The Indiana Supreme Court this week will consider whether hospital billing practices should be put on trial. The state’s highest court will hear oral arguments Thursday in a case in which two uninsured patients have sued Indiana University Health for charging them much higher prices than it would have charged someone with insurance.
IU Health won the first round in the 2-year-old fight, when a Marion Superior Court judge dismissed the patients’ lawsuit. But after a state appeals court judge reversed that decision, ordering the case back to the county level, IU Health appealed to the state’s highest court.
If the patients win again, they get the opportunity to take their case to trial. More importantly, the patients’ lawyers—and other trial attorneys around the state—are likely to bring similar cases against hospitals around the state.
The patients in the case—Abby Allen of Avon and Walter Moore of Carmel—were billed by IU Health’s North Hospital in Carmel at “chargemaster” rates—fees that are set primarily as a starting point for contract negotiations with insurance companies, which then wrangle for large discounts.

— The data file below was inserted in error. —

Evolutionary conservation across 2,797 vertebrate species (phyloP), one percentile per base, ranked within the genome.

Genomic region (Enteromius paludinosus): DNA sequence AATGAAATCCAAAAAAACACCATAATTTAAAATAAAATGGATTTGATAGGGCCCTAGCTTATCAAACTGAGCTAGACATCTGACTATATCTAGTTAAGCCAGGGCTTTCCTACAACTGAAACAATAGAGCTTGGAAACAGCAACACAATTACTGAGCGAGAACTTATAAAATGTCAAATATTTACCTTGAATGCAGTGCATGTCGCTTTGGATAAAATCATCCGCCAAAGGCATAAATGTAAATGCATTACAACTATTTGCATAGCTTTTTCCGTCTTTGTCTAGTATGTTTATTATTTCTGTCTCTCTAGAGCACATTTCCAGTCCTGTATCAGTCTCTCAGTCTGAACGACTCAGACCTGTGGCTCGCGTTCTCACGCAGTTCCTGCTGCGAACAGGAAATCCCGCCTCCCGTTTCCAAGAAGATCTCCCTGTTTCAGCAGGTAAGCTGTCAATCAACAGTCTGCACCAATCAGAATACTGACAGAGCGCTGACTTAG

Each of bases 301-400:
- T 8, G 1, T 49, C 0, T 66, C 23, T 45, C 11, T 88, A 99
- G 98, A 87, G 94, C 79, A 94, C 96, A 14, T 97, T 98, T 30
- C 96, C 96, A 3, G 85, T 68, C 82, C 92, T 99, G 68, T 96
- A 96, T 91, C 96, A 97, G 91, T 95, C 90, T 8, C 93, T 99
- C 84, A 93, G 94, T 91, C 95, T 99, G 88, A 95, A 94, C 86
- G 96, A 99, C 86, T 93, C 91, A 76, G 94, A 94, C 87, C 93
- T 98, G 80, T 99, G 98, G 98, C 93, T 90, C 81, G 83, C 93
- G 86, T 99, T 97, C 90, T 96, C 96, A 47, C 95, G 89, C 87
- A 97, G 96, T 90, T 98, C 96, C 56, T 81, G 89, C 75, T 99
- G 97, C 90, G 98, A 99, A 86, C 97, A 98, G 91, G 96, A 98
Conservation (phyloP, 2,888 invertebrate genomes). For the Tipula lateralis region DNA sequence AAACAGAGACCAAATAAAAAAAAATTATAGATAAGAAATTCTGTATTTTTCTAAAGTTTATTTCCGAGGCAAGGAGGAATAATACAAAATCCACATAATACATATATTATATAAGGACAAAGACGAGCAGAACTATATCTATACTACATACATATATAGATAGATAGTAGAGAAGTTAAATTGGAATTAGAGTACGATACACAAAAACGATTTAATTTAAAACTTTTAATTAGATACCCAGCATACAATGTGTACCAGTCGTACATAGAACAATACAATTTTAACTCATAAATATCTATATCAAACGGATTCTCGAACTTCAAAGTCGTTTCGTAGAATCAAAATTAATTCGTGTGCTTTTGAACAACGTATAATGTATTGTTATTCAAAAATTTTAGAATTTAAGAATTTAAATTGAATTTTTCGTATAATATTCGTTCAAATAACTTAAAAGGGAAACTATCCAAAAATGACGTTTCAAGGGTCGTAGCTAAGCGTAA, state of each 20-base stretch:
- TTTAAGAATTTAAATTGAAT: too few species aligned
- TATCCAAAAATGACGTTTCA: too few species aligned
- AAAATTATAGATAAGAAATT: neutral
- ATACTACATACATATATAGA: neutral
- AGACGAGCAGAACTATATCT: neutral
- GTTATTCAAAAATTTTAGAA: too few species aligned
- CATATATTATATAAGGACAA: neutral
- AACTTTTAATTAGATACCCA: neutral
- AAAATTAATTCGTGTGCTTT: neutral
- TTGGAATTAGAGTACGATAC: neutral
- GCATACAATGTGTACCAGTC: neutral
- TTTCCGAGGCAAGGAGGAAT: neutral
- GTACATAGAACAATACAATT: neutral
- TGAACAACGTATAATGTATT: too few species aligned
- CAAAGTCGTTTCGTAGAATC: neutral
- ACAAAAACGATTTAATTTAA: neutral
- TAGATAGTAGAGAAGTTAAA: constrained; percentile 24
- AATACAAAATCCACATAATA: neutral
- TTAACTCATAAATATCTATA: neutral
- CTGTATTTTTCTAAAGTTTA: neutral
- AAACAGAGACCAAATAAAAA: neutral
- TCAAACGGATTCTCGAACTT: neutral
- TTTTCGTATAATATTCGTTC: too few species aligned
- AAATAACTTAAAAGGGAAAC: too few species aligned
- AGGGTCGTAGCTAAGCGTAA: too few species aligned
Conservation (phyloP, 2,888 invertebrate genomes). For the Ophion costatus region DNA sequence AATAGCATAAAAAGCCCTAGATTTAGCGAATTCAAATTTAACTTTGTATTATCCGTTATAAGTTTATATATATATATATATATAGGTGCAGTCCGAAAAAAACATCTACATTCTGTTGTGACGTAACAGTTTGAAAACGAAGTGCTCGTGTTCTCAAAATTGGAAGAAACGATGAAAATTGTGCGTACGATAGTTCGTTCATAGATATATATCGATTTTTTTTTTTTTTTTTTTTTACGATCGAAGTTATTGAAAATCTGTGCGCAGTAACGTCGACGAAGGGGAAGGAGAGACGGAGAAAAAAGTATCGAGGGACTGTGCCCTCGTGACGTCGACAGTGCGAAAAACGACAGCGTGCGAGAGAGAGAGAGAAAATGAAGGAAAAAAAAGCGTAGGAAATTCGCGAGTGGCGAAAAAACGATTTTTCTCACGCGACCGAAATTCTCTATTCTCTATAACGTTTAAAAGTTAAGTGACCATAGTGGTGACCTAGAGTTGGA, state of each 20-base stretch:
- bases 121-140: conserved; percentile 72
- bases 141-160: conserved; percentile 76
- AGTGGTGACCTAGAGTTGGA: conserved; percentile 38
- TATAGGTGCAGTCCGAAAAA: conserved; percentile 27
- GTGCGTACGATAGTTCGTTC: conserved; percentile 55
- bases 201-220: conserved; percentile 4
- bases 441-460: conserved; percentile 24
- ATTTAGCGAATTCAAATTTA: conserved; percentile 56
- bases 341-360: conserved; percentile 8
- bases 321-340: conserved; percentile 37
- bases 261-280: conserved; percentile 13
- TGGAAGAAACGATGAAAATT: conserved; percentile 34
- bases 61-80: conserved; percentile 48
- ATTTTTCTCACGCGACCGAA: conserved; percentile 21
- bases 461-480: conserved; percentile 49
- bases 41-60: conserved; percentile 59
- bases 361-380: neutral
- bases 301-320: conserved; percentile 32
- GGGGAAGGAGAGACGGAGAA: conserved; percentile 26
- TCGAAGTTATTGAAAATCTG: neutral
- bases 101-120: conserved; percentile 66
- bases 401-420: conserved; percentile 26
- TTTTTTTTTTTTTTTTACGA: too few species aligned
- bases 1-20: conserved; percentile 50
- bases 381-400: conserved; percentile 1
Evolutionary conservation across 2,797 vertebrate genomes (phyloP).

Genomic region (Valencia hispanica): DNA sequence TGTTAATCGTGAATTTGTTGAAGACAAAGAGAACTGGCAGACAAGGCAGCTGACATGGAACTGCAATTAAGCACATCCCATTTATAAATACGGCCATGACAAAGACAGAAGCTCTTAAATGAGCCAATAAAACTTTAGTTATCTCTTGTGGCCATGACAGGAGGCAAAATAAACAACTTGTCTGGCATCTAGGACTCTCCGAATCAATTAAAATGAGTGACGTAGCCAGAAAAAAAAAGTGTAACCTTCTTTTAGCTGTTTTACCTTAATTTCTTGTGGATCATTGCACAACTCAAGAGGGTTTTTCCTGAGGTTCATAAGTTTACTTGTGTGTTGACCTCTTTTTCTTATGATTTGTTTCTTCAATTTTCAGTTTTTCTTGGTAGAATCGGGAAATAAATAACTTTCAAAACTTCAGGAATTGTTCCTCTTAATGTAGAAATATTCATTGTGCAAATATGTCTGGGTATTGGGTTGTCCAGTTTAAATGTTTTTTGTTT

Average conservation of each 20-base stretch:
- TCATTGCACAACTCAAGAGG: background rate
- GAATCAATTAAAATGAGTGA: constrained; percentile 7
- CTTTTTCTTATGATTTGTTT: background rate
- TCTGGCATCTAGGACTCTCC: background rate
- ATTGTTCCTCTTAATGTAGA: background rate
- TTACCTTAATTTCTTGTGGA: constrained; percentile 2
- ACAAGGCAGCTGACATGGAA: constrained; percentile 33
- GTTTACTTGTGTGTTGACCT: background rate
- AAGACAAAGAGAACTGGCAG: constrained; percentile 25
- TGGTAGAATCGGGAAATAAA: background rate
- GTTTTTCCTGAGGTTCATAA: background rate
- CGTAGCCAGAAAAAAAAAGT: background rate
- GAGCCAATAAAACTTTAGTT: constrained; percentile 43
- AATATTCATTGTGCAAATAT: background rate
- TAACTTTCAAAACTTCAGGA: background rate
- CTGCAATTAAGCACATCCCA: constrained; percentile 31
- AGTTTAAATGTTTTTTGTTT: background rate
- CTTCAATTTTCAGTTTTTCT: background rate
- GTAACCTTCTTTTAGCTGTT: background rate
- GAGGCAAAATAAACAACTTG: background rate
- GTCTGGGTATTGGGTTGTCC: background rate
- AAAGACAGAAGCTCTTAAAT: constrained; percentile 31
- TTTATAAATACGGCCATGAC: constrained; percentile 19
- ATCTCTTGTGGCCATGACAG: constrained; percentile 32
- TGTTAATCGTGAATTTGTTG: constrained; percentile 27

For years, hospitals raised their chargemaster rates annually in an effort to win higher reimbursement rates from health insurers. But the practice fell hard on uninsured patients until last year because most hospitals gave no more than a 20 percent discount to the uninsured.
Beginning last year, IU Health began offering 40 percent discounts to uninsured patients in order to comply with new rules that were part of the 2010 Patient Protection & Affordable Care Act.
Still, lots of patients either paid much larger bills than their insured peers or, like Allen and Moore, paid nothing but instead had their credit records damaged when the hospital turned over their accounts to collection agencies.
Scott Weathers, the lead attorney for Allen and Moore, has said he wants to turn their case into a class-action against hospitals across Indiana, according to the Associated Press. For that reason, the Indiana Hospital Association has filed a brief with the Indiana Supreme Court asking it to find in IU Health’s favor.